minniev wrote: ↑
Thu Jan 11, 2018 2:34 pm
These are all quite beautiful, each in its own way, yet they work as a set, too. I’d be hard put to choose a favorite since I like them all so much. Great compositions, subjects, exposure, color treatment. Whether you added that sheep is immaterial to me.
As for the tech stuff - I like the sharper version of the wide angle scene better in this instance, though I often prefer the softer ones in other instances. Individual taste is all. The equation for hand-holding seems fairly true for m43 too, but there are so many other factors - camera and lens weight, image stabilization, our own strength and steadiness. Another m43 quirk - diffraction happens earlier in the range. Before I switched to m43, I happily used f22 for many landscapes, but I found that with m43 that induced a lot of odd blur. Now tend to hang out around f5 - f-8 and have even shot landscapes at f1.8.
PLEASE Ignore me if you already know all this, but generally, f/22 is not necessary for landscapes. F/5 to 8 will work, not only fine but better in many if not most cases, considering all relevant factors. Even wide open will work, although most lenses are not at their best wide open; a stop or stop-and-a-half down is often where the "sweet spot" is. The "odd blur" you've noticed is due to a phenomenon called diffraction
, which is closely related to the re
fraction that we are all familiar with. Refraction
(he intoned pedantically while peering around the roomful of eager faces over the tops of his pince-nez in that curiously intense way he affected...) occurs when light passes through
a transparent or translucent medium (think atmosphere, glass, water), and the over-simple answer for why is that light slows down
very slightly when passing through, causing it to bend
slightly. You can see this with a glass of water and a straw. Put the straw in the water and it will appear to offset slightly before straightening out and continuing in its original direction. The water is not acting as a lens because it is not itself curved, but the light you perceive coming from the straw in the water is refracted as it slightly slows down, causing the perceived offset. It is why it so difficult to spear a fish while standing on the bank; refraction causes the fish to appear to be in a different place than it actually is.
is also caused by light slowing down, by (for lack of a better simile) "tripping" over a solid object in passing. It's much the same as a water wave arriving at a beach and breaking; the lower part of the wave strikes the bottom first and slows down, causing the upper part of the wave to break. If it were a light wave it would bend slightly toward the object. Light bends slightly around all solid objects. The solid-object edges of the blades of your iris diaphragm cause the light passing through to bend slightly toward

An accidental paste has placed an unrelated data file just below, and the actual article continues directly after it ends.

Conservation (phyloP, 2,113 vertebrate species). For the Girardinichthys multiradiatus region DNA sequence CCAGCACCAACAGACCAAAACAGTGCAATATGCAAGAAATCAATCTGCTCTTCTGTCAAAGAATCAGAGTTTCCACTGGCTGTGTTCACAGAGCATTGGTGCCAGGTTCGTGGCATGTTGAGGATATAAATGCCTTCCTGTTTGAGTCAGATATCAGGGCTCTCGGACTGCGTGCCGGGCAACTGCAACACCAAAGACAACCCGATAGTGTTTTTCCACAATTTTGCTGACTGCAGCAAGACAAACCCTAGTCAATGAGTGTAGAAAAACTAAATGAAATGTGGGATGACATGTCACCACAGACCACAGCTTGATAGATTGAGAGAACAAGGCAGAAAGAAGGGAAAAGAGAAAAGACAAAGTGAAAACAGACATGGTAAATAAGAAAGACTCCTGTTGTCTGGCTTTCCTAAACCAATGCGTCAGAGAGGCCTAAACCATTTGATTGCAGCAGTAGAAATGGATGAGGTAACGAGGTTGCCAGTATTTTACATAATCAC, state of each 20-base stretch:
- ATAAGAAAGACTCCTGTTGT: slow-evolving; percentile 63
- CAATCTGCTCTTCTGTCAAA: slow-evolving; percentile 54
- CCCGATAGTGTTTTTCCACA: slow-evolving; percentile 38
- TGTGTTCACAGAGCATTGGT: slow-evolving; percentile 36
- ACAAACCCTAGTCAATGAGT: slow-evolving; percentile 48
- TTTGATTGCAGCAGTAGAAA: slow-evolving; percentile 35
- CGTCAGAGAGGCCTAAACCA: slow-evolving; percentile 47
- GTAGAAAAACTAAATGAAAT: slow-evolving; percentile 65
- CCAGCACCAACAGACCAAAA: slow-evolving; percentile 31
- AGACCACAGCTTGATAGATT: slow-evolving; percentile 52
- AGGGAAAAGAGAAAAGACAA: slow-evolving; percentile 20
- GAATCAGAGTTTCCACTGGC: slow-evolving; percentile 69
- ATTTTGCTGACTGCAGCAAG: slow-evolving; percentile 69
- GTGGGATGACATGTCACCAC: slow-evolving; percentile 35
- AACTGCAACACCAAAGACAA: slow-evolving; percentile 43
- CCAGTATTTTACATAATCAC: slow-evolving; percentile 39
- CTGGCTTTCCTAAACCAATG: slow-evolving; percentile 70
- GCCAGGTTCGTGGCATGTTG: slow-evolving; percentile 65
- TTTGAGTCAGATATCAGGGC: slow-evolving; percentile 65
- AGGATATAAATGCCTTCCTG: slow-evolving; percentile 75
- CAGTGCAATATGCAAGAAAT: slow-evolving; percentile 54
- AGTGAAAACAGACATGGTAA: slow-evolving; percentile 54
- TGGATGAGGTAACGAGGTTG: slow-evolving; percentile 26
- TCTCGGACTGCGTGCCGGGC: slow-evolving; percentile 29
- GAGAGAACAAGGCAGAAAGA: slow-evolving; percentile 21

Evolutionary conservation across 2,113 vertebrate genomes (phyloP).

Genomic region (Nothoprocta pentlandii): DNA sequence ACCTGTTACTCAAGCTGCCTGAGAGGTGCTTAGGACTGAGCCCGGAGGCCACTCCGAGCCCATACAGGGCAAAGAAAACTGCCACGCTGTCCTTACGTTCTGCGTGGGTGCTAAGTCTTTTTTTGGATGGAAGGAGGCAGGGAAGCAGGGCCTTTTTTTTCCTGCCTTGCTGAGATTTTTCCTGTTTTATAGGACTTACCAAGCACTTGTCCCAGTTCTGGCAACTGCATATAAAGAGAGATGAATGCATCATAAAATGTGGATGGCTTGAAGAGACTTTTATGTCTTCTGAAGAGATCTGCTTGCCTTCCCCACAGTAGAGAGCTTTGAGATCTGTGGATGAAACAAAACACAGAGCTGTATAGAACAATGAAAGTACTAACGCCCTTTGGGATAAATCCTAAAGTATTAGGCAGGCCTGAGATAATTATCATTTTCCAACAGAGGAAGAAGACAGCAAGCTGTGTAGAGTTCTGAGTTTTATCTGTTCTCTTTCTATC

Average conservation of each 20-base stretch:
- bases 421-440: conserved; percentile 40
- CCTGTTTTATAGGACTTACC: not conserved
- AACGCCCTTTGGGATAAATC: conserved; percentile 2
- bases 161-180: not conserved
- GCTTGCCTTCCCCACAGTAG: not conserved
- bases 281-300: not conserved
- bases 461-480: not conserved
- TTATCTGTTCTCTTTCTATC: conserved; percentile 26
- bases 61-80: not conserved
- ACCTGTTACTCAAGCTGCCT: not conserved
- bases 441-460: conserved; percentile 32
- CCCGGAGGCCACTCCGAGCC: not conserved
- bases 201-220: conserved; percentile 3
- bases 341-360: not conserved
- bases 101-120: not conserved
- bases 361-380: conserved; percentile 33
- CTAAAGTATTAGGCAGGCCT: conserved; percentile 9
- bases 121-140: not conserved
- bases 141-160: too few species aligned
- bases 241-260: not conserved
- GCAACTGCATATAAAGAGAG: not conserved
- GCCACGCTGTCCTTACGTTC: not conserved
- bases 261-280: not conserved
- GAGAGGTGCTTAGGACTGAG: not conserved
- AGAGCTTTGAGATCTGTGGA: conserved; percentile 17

the edges and away
from the point of sharpest focus refracted by the lens. This causes a slight but measurable scatter, a defocusing, and the smaller the hole through which the light must pass the greater the scatter. f/22 causes more diffraction scatter than larger holes, and that's where your visible "odd blur" comes from. Pretty generally no lens is at is best either wide open or stopped all the way down. There is no real need for f/22 in most landscapes because there are many other factors affecting depth of field, one of the main ones being distance: the greater the range to the plane of sharpest focus (and there is only one) the greater the apparent
depth of field, and it is apparent; an illusion. Focal length is a factor (the reason the f/64 school stopped way down was they were using long focal lengths to cover large formats). True, if you are shooting to infinity with a large foreground object in frame and you want to hold sharp focus on it then you may be forced to use f/22 plus "hyperfocal" focus and accept some loss of overall sharpness for the illusion of greater depth of field. Piet Francke is an expert in focus stacking
, which overcomes the DOF challenge at very close focus. He doesn't need to stop down far, just to the lens's "sweet spot": he basically slices through a scene with multiple planes of sharpest focus, then assembles them into a stack. But now I'm off the rails on a tangent.
Suffice to say that very generally (very), very small apertures are not needed in landscape, and you heard that from The Sharp Freak Bunny himself! (f/8 and be there! Weegee)